Art, Architecture, and Design in the U.S.
MW 4-530P, 106 MOFFITT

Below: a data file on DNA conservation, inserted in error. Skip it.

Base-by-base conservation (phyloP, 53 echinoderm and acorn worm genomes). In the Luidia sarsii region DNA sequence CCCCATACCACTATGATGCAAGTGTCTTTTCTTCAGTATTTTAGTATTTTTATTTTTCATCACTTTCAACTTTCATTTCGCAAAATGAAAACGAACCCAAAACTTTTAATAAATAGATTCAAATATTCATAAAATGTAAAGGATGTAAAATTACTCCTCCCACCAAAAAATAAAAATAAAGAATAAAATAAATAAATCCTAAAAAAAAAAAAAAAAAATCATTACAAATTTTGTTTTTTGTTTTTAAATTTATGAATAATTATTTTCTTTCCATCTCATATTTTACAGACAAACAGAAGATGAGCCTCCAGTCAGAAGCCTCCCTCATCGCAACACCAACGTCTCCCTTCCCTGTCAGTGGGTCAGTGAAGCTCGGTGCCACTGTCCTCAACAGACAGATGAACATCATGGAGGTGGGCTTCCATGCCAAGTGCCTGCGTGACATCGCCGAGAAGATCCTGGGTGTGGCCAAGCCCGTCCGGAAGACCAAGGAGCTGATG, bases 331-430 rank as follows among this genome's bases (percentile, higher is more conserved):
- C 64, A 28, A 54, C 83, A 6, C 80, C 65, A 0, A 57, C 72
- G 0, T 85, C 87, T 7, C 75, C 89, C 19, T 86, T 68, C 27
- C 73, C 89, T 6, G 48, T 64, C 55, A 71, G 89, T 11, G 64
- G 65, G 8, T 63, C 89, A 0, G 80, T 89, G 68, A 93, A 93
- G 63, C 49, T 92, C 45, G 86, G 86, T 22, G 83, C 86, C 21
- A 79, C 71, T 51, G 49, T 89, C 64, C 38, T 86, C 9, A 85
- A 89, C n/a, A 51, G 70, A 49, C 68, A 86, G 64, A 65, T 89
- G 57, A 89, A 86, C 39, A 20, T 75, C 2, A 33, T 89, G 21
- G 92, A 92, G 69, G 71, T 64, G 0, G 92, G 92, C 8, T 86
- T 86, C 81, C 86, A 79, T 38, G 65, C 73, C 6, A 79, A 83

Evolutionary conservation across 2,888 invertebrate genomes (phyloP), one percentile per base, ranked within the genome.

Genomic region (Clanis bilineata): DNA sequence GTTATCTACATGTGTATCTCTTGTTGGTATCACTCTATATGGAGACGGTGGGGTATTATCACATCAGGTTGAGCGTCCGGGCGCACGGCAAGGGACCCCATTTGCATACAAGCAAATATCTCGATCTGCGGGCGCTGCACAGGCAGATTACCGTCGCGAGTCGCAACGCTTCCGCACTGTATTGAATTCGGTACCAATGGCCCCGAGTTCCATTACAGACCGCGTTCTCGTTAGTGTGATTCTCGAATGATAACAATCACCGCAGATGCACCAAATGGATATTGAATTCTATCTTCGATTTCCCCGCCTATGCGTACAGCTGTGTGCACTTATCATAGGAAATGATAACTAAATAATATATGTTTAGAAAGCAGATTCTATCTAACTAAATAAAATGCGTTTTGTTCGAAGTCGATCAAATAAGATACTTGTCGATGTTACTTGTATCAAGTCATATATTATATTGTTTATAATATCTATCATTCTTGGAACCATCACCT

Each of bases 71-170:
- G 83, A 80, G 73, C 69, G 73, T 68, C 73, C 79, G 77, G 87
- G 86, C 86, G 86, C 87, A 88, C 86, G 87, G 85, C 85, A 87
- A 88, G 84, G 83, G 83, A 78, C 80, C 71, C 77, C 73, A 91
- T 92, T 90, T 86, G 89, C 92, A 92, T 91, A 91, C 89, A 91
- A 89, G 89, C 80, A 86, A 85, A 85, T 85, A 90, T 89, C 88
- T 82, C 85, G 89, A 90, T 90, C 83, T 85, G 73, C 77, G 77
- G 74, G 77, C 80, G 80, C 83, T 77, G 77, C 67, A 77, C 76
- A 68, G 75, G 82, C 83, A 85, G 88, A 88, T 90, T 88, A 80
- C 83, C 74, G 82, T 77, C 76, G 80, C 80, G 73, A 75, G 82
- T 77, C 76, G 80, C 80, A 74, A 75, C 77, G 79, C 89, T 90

This lecture course examines art, architecture, and design from the time of the American Revolution up through the present. We will define American art as inclusive of canonical paintings, sculpture, and architecture, but also of lesser-known - though no less significant - vernacular artforms, including quilts, hide paintings, and street art. By including works made by artists and artisans previously left out of the canon, including working-class men, women, Native Americans, African Americans, and Latinos, our understanding of the history of American art will more accurately reflect the breadth of American history. Each lecture will be organized around a set of objects that can be grouped together based on their style, their subject matter, or their maker's background. This format will permit an in-depth analysis of how the imagery, design, and construction of particular objects transcended the maker's circumstances and spoke to deeper issues, including those of identity, memory, and belonging. The course's chronological organization will enable us to see how artists from varied backgrounds responded differently to the period's dramatic social, technological, scientific, and cultural changes.